If you have following me for a while, then you know how much I love stepping aside from the course book and surprising students with activities that might add a spark to my classes.
Things like flip cards or wheels of fortune are constant guests in my classes. But for this activity, I have decided to invite an old friend I haven’t used for some time. Don’t ask me why. I still love him very much. Word clouds have a lot of potential when teaching languages and they are very easy to use. For this activity, I have used wordart.com.
Aim: to practise the order of adjectives before a noun (attributive position) in a writing competition.
Time: 5 minutes
Level: B2 students
Time: 10 minutes
Preparation: Go to wordart.com or any other word cloud generators and just type the words you want to see in the cloud. In my case, I typed five or six nouns and five adjectives relating to opinion, size, age, temperature, shape, colour, material and origin.
How to go about it:
1. Revise. You might want to revise the order of adjectives before the noun before doing the activity.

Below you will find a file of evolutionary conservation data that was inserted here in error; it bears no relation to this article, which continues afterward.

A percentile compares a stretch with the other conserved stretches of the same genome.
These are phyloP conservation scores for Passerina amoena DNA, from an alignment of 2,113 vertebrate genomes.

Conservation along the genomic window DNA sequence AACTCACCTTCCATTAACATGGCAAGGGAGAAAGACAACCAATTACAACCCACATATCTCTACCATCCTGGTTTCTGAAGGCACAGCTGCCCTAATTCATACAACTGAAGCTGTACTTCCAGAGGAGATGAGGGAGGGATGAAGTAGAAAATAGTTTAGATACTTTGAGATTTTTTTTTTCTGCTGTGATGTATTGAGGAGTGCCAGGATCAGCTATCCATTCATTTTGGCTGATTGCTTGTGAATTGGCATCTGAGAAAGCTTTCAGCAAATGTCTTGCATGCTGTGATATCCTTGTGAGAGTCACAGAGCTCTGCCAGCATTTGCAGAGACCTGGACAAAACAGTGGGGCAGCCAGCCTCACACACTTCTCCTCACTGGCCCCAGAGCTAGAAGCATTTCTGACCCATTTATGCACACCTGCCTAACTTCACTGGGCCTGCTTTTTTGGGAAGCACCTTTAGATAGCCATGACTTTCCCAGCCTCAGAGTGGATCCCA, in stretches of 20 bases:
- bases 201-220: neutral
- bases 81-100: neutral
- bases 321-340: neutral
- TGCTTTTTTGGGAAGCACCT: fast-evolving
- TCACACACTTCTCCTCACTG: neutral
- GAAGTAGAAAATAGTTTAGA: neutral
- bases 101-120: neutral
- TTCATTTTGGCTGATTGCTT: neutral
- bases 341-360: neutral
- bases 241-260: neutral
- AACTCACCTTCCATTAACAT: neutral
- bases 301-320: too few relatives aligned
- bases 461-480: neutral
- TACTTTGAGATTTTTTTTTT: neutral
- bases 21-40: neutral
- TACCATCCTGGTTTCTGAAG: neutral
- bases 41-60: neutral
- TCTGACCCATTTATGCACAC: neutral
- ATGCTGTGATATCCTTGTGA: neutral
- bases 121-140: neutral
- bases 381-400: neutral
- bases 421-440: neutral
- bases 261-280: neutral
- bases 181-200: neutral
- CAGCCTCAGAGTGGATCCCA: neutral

Although not all grammarians agree on the order of the adjectives and the rules for adjective order are quite complicated, it is necessary to give them some kind of order they can stick to. I always use this sentence to help them remember.
- Don’t overuse adjectives. While having two adjectives before a noun sounds natural, more than three would have the opposite effect.
- Purpose adjectives go just before the noun: riding boots (boots for riding), sleeping bags (bags for sleeping).
- Numbers go before adjectives: three huge houses.
- Ask students to form pairs and either display the word cloud on the board or photocopy it.
- Underline the nouns in the word cloud
- Tell students they have two minutes to come up with the longest description for the any of the nouns in the word cloud.
- The winners are the students who have managed to write the most adjectives before the noun.
- The adjectives before the noun must be placed in the correct order. Have the class check it while the students read their sentence.
- It has to have sense, ie “a narrow boy” would be incorrect.